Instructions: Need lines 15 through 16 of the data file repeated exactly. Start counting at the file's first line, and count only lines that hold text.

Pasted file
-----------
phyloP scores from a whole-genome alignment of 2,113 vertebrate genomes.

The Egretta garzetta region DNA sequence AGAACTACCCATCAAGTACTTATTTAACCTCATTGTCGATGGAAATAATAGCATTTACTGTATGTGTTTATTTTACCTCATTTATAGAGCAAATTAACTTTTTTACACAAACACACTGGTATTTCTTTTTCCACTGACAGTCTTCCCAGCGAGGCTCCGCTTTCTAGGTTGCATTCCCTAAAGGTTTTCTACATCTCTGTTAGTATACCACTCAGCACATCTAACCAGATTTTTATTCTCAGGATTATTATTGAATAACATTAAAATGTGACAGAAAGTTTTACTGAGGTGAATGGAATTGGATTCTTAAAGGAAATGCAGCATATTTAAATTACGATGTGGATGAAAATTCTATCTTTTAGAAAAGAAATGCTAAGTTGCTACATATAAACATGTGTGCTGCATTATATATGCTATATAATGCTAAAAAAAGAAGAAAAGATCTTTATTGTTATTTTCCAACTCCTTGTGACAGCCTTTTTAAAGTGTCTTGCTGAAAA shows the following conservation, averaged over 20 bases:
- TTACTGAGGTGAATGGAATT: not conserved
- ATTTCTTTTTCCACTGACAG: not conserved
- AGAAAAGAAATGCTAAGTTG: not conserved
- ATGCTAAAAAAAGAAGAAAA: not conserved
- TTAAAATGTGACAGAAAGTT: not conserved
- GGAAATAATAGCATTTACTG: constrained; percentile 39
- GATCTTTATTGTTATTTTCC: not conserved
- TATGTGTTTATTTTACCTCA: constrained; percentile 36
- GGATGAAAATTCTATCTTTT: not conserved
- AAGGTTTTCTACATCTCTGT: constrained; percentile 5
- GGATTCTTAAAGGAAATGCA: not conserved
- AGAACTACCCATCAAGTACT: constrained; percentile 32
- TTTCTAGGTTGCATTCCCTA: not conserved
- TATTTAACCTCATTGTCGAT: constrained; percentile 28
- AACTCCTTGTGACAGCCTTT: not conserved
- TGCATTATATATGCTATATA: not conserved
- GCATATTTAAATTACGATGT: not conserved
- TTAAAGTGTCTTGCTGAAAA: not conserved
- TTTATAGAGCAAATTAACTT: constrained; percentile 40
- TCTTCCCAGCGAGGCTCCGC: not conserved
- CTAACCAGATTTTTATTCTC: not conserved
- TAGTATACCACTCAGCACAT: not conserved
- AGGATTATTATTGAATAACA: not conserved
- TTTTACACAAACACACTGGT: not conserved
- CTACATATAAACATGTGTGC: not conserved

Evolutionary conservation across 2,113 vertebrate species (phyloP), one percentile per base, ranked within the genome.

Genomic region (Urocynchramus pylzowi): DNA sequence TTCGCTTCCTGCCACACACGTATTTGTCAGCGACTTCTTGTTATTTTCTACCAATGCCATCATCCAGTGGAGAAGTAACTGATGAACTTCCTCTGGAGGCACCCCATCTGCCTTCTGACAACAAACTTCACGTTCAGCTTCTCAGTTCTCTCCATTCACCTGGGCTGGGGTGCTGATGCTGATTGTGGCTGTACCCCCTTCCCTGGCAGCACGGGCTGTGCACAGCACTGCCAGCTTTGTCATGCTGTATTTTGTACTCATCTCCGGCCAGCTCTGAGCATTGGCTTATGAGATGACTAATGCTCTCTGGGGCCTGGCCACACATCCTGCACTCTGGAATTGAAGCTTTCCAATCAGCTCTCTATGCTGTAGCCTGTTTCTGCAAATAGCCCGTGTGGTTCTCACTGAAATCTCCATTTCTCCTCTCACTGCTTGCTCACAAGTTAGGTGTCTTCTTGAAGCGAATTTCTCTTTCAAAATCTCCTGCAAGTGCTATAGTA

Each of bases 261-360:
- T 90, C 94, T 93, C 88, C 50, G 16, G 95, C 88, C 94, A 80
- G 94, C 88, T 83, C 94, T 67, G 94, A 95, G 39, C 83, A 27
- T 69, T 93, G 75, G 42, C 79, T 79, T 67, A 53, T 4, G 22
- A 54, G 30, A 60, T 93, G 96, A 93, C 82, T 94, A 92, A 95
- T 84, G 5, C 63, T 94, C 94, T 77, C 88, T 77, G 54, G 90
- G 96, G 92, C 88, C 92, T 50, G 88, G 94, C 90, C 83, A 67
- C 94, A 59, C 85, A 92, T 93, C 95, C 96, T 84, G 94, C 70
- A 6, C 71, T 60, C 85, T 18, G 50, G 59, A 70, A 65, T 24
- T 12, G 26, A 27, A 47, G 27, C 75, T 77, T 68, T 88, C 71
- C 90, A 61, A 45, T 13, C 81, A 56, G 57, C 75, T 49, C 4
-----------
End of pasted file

- TTTCTAGGTTGCATTCCCTA: not conserved
- TATTTAACCTCATTGTCGAT: constrained; percentile 28